SALES TAX ON THE DIFFERENCE                                                    S.B. 126 & 127 (S-5):

                                                                          SUMMARY AS PASSED BY THE SENATE











Senate Bill 126 (as passed by the Senate)

Senate Bill 127 (Substitute S-5 as passed by the Senate)

Sponsor:  Senator Dave Robertson

Committee:  Finance


Date Completed:  5-21-11




Senate Bills 126 and 127 (S-5) would amend the Use Tax Act and the General Sales Tax Act, respectively, to exclude from taxation the value of a trade-in on a new or used motor vehicle or titled watercraft, subject to a limit on the value of a trade-in vehicle under Senate Bill 127 (S-5).


The Use Tax Act and the General Sales Tax Act impose a tax of 6% on the purchase price or sales price of nonexempt personal property and services.  The Acts' definitions of  "purchase price" and "sales price" include credit for any trade-in.


Under the bills, "purchase price" and "sales price" would not include the agreed-upon value of a motor vehicle used as part payment of the purchase price of a new or used motor vehicle, or the agreed-upon value of a titled watercraft used as part payment of a new or used titled watercraft, if the agreed-upon value were separately stated on the invoice, bill of sale, or similar document given to the purchaser.  Under Senate Bill 127 (S-5), this would apply with respect to the retail sale of a motor vehicle or titled watercraft that took place after June 30, 2012.


For purposes of the provision concerning a motor vehicle, Senate Bill 127 (S-5) would limit the agreed-upon value of a vehicle used as part payment to $2,500 between July 1 and December 31, 2012, increase the limit in $2,500 increments each year through 2017, and remove the limit in 2018.


The bills would define "new motor vehicle" would mean that term as defined in the Michigan Vehicle Code (a motor vehicle that is not and has not been a demonstrator, executive or manufacturer's vehicle, or leased vehicle, or a used or second-hand vehicle).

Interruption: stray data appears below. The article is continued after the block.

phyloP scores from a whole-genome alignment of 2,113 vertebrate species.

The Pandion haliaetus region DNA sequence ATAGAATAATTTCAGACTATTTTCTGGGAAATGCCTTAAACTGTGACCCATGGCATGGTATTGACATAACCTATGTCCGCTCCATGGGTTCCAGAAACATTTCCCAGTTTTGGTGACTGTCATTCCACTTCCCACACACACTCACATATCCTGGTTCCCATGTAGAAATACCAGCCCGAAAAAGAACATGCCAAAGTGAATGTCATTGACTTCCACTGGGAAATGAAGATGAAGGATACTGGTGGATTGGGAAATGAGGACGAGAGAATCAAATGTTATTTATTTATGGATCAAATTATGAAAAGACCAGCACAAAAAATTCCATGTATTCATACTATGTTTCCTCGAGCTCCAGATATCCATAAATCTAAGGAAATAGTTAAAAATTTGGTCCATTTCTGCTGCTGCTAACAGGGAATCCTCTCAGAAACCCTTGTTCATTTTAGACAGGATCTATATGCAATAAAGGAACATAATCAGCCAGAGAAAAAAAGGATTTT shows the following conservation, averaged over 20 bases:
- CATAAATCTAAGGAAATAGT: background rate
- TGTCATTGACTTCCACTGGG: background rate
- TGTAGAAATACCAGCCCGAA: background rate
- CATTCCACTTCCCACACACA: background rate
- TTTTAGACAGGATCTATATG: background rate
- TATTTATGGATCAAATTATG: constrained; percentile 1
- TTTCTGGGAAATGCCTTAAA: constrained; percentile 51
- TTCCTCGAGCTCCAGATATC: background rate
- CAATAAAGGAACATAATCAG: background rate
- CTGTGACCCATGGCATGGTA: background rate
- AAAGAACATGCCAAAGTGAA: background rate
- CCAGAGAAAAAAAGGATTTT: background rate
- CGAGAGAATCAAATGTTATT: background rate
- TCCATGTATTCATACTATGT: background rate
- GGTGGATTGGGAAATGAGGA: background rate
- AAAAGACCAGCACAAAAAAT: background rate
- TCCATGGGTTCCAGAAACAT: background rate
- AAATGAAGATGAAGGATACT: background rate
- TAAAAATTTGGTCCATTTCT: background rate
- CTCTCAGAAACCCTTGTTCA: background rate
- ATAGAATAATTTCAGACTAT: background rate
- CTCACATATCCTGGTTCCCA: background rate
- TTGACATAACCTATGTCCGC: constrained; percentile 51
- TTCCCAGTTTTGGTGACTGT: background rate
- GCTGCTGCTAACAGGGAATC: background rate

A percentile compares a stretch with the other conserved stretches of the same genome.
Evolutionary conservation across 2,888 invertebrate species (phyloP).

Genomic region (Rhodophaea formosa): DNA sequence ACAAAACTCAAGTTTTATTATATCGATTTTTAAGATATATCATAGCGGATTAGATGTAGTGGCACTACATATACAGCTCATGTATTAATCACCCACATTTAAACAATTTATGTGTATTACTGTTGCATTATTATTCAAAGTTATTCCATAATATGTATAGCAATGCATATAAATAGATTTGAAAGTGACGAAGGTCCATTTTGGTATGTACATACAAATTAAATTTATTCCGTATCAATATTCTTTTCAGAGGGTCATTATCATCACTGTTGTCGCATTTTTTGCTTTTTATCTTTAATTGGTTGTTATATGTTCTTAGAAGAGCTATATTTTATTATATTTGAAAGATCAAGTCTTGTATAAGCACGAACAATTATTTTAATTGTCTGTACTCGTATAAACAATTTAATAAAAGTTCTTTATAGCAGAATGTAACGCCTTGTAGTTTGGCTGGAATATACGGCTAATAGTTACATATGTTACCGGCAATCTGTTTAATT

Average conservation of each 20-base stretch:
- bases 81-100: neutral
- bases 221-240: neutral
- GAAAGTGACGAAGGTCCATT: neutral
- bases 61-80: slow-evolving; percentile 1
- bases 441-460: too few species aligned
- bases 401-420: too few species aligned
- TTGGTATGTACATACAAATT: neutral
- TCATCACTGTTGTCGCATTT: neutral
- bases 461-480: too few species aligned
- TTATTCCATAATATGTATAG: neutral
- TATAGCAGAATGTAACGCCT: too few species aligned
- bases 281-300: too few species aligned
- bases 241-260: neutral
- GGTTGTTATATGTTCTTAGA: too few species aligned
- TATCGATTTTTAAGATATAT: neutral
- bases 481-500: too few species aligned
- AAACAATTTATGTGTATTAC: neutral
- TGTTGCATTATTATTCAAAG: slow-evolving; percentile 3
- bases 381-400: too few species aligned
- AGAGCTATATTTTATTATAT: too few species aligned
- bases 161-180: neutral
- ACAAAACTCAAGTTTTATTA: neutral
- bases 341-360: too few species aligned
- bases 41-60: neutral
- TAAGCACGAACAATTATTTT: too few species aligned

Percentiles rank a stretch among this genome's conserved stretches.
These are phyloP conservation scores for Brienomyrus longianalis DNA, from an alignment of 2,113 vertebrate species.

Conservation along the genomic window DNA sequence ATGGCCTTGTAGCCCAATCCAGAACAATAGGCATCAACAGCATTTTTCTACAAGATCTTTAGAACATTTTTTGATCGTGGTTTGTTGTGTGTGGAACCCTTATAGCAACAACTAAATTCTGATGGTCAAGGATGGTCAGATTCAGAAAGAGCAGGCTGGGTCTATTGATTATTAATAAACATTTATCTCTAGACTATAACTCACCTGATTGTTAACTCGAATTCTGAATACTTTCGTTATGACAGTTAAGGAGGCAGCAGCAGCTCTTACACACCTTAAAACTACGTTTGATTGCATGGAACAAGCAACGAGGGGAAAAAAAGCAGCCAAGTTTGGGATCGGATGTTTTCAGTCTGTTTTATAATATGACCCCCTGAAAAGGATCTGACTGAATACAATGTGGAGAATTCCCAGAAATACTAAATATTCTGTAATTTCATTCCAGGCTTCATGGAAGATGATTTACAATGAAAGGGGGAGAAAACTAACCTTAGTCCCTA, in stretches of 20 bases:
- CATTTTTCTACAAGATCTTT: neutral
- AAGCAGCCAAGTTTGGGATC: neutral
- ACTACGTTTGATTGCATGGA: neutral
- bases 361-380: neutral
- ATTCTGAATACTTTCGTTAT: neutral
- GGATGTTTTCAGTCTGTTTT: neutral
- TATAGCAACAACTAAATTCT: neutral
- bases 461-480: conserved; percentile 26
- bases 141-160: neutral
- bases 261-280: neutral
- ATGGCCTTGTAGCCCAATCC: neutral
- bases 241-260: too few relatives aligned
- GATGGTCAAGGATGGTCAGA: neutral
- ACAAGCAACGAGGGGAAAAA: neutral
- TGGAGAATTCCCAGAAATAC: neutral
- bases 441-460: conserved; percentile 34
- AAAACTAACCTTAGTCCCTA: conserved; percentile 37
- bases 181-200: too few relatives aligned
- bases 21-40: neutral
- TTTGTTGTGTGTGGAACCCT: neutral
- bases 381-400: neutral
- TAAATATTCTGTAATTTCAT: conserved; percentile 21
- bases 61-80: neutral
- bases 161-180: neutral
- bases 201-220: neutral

MCL 205.92 (S.B. 126)                                                Legislative Analyst:  Suzanne Lowe

       205.51 (S.B. 127)




Based on the level of vehicle sales forecast for FY 2012-13, the bills would reduce State sales and use tax revenue by approximately $12.8 million in FY 2011-12, lowering revenue to the School Aid Fund, the General Fund, and the Comprehensive Transportation Fund.  Because revenue sharing payments made to local units during FY 2011-12 are based on July-June collections, constitutional revenue sharing payments during FY 2011-12 would not be affected by the bills.

In FY 2012-13, the first full year the bills would be effective, they would reduce State sales and use tax revenue by approximately $90.9 million.  The bills would lower revenue to the School Aid Fund by approximately $59.5 million, the General Fund by $17.1 million, the Comprehensive Transportation Fund by $3.4 million, and local units of government (through constitutional revenue sharing) by $10.9 million.  The revenue loss under the bills would grow to $144.0 million in FY 2013-14, $185.7 million in FY 2014-15, $211.0 million in FY 2015-16, $218.2 million in FY 2016-17, and $221.0 million in FY 2017-18.  To the extent that vehicle prices and/or sales increase in later years from FY 2012-13 levels, the revenue loss would be larger.


The estimates assume that changes would occur in the distribution of sales. Because private sales between individuals would not qualify for the exemption, the bills would create an incentive for buyers to purchase from a dealer. As a result, the estimate assumes that the share of new vehicle transactions involving a trade-in would increase and average trade-in values would be affected. As a result, sales between private individuals are also assumed to decrease, lowering use tax revenue. The estimate further assumes that the reduced tax liability compared with current law would affect either the number and/or value of vehicles purchased.


                                                                                           Fiscal Analyst:  David Zin


This analysis was prepared by nonpartisan Senate staff for use by the Senate in its deliberations and does not constitute an official statement of legislative intent.